Mimas is just a speck

Once in a while, an image comes along that really helps to put the sheer size of Saturn into perspective. Check this out:

Saturn and its moon Mimas (little white speck at the top center) taken by the Casini spacecraft in near-infrared on August 20, 2012. Image credit: NASA/JPL-Caltech/Space Science Institute. Get the full-size version here.

Is that beautiful or what? This is a near-infrared image of Saturn taken by the Casini Spacecraft on August 20, 2012. Casini was about 18 degrees south of Saturn’s equator. Sunlight was coming in from the northern latitudes, so the rings are backlit and cast a deep shadow “band” in Saturn’s southern hemisphere.

But take a look at the full-size version of the image. See that little speck up top? That’s Saturn’s moon Mimas, and it’s just a speck!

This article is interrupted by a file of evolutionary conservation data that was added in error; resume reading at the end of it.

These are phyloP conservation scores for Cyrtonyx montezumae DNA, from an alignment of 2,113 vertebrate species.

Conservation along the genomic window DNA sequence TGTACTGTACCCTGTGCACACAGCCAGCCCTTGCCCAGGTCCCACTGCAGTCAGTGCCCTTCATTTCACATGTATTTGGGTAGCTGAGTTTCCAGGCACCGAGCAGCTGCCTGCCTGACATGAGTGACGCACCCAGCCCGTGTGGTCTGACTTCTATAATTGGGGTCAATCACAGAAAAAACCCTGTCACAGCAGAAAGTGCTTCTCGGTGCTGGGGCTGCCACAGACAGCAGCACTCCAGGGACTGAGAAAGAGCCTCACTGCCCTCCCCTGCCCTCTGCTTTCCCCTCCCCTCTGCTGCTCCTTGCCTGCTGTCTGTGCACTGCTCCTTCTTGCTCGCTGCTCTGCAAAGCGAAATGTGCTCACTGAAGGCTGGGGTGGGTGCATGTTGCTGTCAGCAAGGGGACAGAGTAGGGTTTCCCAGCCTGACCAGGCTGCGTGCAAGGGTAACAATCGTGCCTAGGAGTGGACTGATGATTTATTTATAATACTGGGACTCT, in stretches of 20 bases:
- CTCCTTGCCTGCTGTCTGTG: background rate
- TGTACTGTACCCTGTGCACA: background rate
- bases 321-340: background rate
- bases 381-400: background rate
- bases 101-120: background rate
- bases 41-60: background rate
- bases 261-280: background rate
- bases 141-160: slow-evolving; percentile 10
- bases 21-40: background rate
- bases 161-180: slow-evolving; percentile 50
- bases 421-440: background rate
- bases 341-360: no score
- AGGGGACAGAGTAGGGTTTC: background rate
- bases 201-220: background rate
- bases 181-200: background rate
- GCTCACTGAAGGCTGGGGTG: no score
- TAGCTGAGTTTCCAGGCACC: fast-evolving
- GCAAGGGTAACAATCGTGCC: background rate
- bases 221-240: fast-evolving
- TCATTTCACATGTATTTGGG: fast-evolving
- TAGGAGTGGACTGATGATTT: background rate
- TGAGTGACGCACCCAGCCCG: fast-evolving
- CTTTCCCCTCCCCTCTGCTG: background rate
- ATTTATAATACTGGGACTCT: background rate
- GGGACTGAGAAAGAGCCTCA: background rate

Mimas, taken by the Casini orbiter. Image credit: NASA/JPL-Caltech/Space Science Institute.

Now as moons go, Mimas is rather small, just 246 miles (396¬†kilometers) across. But it’s easy to lose sight of exactly how small that is compared to Saturn when we see images of the moon or of the planet by themselves.

And Saturn is big. Really big. Like, 74,897 miles (120,536 kilomieters) across at it’s equator big.

Obviously, 74,897 is way more than 246, but it’s hard to comprehend the vast difference in scale between these two worlds until you can see them together like this. It’s a visual reminder of the sheer diversity of worlds within our solar system.

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